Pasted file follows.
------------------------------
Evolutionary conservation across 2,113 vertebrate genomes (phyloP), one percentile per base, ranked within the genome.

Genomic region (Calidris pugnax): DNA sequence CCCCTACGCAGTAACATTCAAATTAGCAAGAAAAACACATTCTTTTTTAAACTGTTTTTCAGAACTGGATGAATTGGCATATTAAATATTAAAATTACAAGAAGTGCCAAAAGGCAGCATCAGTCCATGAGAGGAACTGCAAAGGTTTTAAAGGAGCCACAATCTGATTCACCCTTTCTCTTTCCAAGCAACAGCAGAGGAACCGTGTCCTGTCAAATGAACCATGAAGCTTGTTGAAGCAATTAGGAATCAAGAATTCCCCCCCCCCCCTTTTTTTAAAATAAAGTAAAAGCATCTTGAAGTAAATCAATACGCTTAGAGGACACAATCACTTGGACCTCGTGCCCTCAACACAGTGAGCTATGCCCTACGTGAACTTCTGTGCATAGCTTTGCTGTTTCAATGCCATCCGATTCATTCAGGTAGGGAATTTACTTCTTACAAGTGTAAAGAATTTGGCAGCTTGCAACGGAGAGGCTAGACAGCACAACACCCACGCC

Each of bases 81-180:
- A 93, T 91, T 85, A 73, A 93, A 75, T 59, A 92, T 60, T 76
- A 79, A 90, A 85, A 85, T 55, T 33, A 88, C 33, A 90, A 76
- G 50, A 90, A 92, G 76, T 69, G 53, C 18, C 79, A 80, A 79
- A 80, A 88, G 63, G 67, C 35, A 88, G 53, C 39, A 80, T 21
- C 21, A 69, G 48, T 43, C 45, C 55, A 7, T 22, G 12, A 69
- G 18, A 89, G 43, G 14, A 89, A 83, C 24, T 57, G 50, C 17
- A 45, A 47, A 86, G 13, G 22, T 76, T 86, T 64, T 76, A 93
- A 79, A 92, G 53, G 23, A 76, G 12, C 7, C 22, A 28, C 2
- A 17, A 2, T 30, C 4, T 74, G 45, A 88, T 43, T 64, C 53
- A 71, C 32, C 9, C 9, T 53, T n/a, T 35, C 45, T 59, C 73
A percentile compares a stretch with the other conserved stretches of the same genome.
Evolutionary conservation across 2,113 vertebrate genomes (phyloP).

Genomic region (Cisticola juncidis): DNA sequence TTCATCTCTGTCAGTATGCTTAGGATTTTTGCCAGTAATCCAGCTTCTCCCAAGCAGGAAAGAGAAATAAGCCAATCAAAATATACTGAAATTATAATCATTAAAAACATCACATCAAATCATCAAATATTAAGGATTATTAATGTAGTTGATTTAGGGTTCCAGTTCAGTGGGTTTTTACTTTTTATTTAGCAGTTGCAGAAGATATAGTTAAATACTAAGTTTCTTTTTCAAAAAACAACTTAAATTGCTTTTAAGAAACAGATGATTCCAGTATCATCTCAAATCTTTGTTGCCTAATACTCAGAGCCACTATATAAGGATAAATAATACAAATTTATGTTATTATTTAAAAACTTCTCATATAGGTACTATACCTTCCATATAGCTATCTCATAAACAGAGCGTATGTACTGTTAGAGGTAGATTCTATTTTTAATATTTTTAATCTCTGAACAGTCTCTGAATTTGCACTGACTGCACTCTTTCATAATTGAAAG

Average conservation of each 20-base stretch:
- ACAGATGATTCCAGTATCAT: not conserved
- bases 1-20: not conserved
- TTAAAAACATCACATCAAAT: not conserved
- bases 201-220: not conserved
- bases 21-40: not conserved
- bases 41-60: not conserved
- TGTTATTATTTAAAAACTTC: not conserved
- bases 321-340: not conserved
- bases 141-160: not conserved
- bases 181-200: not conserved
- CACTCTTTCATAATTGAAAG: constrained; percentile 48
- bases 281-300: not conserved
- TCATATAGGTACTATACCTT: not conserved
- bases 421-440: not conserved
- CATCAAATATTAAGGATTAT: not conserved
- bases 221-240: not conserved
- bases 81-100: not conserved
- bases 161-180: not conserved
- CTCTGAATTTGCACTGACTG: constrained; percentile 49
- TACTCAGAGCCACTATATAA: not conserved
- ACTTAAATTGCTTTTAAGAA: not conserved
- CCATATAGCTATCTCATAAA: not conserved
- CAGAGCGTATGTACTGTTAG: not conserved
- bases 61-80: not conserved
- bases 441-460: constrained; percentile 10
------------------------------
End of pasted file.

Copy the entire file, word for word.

Evolutionary conservation across 2,113 vertebrate genomes (phyloP), one percentile per base, ranked within the genome.

Genomic region (Calidris pugnax): DNA sequence CCCCTACGCAGTAACATTCAAATTAGCAAGAAAAACACATTCTTTTTTAAACTGTTTTTCAGAACTGGATGAATTGGCATATTAAATATTAAAATTACAAGAAGTGCCAAAAGGCAGCATCAGTCCATGAGAGGAACTGCAAAGGTTTTAAAGGAGCCACAATCTGATTCACCCTTTCTCTTTCCAAGCAACAGCAGAGGAACCGTGTCCTGTCAAATGAACCATGAAGCTTGTTGAAGCAATTAGGAATCAAGAATTCCCCCCCCCCCCTTTTTTTAAAATAAAGTAAAAGCATCTTGAAGTAAATCAATACGCTTAGAGGACACAATCACTTGGACCTCGTGCCCTCAACACAGTGAGCTATGCCCTACGTGAACTTCTGTGCATAGCTTTGCTGTTTCAATGCCATCCGATTCATTCAGGTAGGGAATTTACTTCTTACAAGTGTAAAGAATTTGGCAGCTTGCAACGGAGAGGCTAGACAGCACAACACCCACGCC

Each of bases 81-180:
- A 93, T 91, T 85, A 73, A 93, A 75, T 59, A 92, T 60, T 76
- A 79, A 90, A 85, A 85, T 55, T 33, A 88, C 33, A 90, A 76
- G 50, A 90, A 92, G 76, T 69, G 53, C 18, C 79, A 80, A 79
- A 80, A 88, G 63, G 67, C 35, A 88, G 53, C 39, A 80, T 21
- C 21, A 69, G 48, T 43, C 45, C 55, A 7, T 22, G 12, A 69
- G 18, A 89, G 43, G 14, A 89, A 83, C 24, T 57, G 50, C 17
- A 45, A 47, A 86, G 13, G 22, T 76, T 86, T 64, T 76, A 93
- A 79, A 92, G 53, G 23, A 76, G 12, C 7, C 22, A 28, C 2
- A 17, A 2, T 30, C 4, T 74, G 45, A 88, T 43, T 64, C 53
- A 71, C 32, C 9, C 9, T 53, T n/a, T 35, C 45, T 59, C 73
A percentile compares a stretch with the other conserved stretches of the same genome.
Evolutionary conservation across 2,113 vertebrate genomes (phyloP).

Genomic region (Cisticola juncidis): DNA sequence TTCATCTCTGTCAGTATGCTTAGGATTTTTGCCAGTAATCCAGCTTCTCCCAAGCAGGAAAGAGAAATAAGCCAATCAAAATATACTGAAATTATAATCATTAAAAACATCACATCAAATCATCAAATATTAAGGATTATTAATGTAGTTGATTTAGGGTTCCAGTTCAGTGGGTTTTTACTTTTTATTTAGCAGTTGCAGAAGATATAGTTAAATACTAAGTTTCTTTTTCAAAAAACAACTTAAATTGCTTTTAAGAAACAGATGATTCCAGTATCATCTCAAATCTTTGTTGCCTAATACTCAGAGCCACTATATAAGGATAAATAATACAAATTTATGTTATTATTTAAAAACTTCTCATATAGGTACTATACCTTCCATATAGCTATCTCATAAACAGAGCGTATGTACTGTTAGAGGTAGATTCTATTTTTAATATTTTTAATCTCTGAACAGTCTCTGAATTTGCACTGACTGCACTCTTTCATAATTGAAAG

Average conservation of each 20-base stretch:
- ACAGATGATTCCAGTATCAT: not conserved
- bases 1-20: not conserved
- TTAAAAACATCACATCAAAT: not conserved
- bases 201-220: not conserved
- bases 21-40: not conserved
- bases 41-60: not conserved
- TGTTATTATTTAAAAACTTC: not conserved
- bases 321-340: not conserved
- bases 141-160: not conserved
- bases 181-200: not conserved
- CACTCTTTCATAATTGAAAG: constrained; percentile 48
- bases 281-300: not conserved
- TCATATAGGTACTATACCTT: not conserved
- bases 421-440: not conserved
- CATCAAATATTAAGGATTAT: not conserved
- bases 221-240: not conserved
- bases 81-100: not conserved
- bases 161-180: not conserved
- CTCTGAATTTGCACTGACTG: constrained; percentile 49
- TACTCAGAGCCACTATATAA: not conserved
- ACTTAAATTGCTTTTAAGAA: not conserved
- CCATATAGCTATCTCATAAA: not conserved
- CAGAGCGTATGTACTGTTAG: not conserved
- bases 61-80: not conserved
- bases 441-460: constrained; percentile 10